On Monday, Ron announced the launch of his Manufacturers Coalition, a group of more than 100 members statewide and 12 members on the leadership team who will advise Ron on manufacturing issues and help mobilize voters to further strengthen Wisconsin Republicans’ best-in-the-nation ground game.
Sen. Ron Johnson (R-Wisconsin) kicked off a statewide tour focused on manufacturing Monday.
He visited Team Industries in Kaukauna, and met with members of the Manufacturers Coalition to talk about challenges facing the industry.
The coalition has more than 100 members statewide, and 12 members on the leadership team who will advise Johnson on manufacturing issues.
“I’ve got a manufacturing background. I understand how manufacturing is just the backbone, in many respects, to the Wisconsin economy, providing great-paying jobs,” Sen. Johnson said.
Johnson was in town to introduce a list of manufacturing leaders supportive of his campaign, including staff from TEAM Industries Inc. in Kaukauna.
“Obviously, I’ve got a manufacturing background,” Johnson told reporters after his tour of the Kaukauna facility. “I understand how manufacturing is the backbone, in many respects, of the Wisconsin economy, providing great-paying jobs.”
Before his Monday interview with the EagleHerald, Johnson stopped off at Tyco Fire Products in Marinette for a short visit.
“It was real interesting,” he said. “They do an extraordinary job, they’ve done an excellent job of improving worker safety … you can tell it’s a first-class company and that’s a good thing.”
Johnson said he had been touring several manufacturing facilities around the state on his campaign trail and had been hearing similar concerns from rural communities such as Marinette County regarding security: Whether it’s related to national and homeland security, income and job security, health care security and retirement security.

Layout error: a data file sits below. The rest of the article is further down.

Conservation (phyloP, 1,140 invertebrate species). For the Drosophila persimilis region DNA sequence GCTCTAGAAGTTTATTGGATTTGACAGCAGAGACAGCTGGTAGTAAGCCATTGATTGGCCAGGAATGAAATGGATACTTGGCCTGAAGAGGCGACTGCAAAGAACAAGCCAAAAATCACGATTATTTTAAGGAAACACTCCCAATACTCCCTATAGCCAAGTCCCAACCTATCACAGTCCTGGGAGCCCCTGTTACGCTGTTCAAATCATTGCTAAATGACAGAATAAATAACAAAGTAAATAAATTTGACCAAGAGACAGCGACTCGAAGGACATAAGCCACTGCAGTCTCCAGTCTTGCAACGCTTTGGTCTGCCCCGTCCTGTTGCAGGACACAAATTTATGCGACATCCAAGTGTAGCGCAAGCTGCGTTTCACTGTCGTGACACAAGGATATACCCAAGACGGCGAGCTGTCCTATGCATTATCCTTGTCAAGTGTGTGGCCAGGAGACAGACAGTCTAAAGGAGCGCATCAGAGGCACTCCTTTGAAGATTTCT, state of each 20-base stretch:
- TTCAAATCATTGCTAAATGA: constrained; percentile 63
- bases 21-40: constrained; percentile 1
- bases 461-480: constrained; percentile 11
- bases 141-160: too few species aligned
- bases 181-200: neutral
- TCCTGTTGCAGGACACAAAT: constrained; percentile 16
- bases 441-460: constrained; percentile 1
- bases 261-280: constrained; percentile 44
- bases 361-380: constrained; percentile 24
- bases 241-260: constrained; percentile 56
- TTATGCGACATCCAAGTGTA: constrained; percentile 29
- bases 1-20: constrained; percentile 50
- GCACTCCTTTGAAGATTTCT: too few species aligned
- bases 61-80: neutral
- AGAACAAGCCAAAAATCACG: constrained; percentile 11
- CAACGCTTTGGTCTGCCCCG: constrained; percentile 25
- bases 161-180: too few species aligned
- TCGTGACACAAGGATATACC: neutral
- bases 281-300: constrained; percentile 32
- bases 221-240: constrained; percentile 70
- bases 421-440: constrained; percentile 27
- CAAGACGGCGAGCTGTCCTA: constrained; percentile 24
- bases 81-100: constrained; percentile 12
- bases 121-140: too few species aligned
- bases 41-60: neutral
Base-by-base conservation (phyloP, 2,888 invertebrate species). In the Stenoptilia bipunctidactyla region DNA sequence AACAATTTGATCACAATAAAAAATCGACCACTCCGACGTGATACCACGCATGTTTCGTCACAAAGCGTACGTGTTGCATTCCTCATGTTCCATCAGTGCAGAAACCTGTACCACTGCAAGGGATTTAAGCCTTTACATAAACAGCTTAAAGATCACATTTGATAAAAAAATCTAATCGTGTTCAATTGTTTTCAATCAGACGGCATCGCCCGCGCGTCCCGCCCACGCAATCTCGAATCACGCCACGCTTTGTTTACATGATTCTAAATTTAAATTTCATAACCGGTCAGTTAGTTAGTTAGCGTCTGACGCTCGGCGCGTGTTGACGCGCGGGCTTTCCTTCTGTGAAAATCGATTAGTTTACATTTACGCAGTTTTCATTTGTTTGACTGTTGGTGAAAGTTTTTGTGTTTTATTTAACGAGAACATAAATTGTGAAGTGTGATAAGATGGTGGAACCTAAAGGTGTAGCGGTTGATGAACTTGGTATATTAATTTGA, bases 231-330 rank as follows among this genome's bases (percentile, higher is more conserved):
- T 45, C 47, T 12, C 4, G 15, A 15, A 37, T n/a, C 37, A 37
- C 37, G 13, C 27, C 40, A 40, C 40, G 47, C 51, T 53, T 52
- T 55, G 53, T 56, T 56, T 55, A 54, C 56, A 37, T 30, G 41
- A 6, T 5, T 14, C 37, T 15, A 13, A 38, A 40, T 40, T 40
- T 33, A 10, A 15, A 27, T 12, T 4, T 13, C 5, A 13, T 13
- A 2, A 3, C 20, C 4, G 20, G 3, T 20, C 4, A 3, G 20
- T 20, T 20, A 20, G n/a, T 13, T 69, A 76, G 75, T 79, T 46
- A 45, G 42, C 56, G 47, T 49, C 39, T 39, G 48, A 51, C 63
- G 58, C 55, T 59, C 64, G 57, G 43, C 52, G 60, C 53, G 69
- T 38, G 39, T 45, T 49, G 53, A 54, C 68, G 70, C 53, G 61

“People are looking at all of these government-run programs not working that well. If they understand numbers they realize they’re not sustainable and they’re concerned about it,” he said. “And they’re not seeing political leadership really address them in a serious fashion.”
Johnson heavily criticized the Obama administration’s attempts at managing the problem that is ISIS, calling the current strategy in the area “nibbling around the edges” and laying out his concerns about “inspired lone wolves.” He used the case of Samy Mohamed Hamzeh as an example, a 23-year-old Milwaukee man apprehended in January who had planned an attack on a Milwaukee Masonic temple but was caught trying to buy two automatic weapons and a silencer from undercover agents. Hamzeh and others like him are likely to organize and direct their attention around the world to cause more strife, he said.
“This is a real and growing threat, and we’re not addressing it,” he said. “We’re burying our heads in the sand on this.”
Johnson’s solution to the problem is simple: Grow the economy.
“We cannot be secure in terms of internationally and our homeland security if we don’t have a strong economy,” he said. “You can’t be strong militarily, you can’t project our values and our leadership if we’re weak economically, and right now we’re weak economically. We have a $19 trillion debt.”
The country, Johnson said, is “not even coming close to realizing the full potential of this economy.” He claimed the economy has been growing about 2 percent since the recession, while the country’s economy has grown about 3.5 percent over the last hundred years. If the country’s economy can grow, Johnson says, the U.S. can use its resources to strengthen its military and “provide the leadership that the world is looking for to lead a committed coalition of the willing.”
Johnson finished up by citing his record as chairman of the Committee of Homeland Security and Governmental Affairs, where he and the group have passed 83 pieces of legislation, 27 of which have been signed into law.
“People tell me, ‘Can’t you guys get along and just get something done?,’ well I do get along, and I got something done,” he said.
Johnson first ran for office in 2010, where he ran a largely self-financed campaign and defeated Democratic incumbent Russ Feingold with 52 percent of the vote. Prior to that, Johnson was CEO of custom sheet extruder factory PACUR, a company he worked his way up in after beginning there in 1979. Johnson is again facing Feingold in the election in November.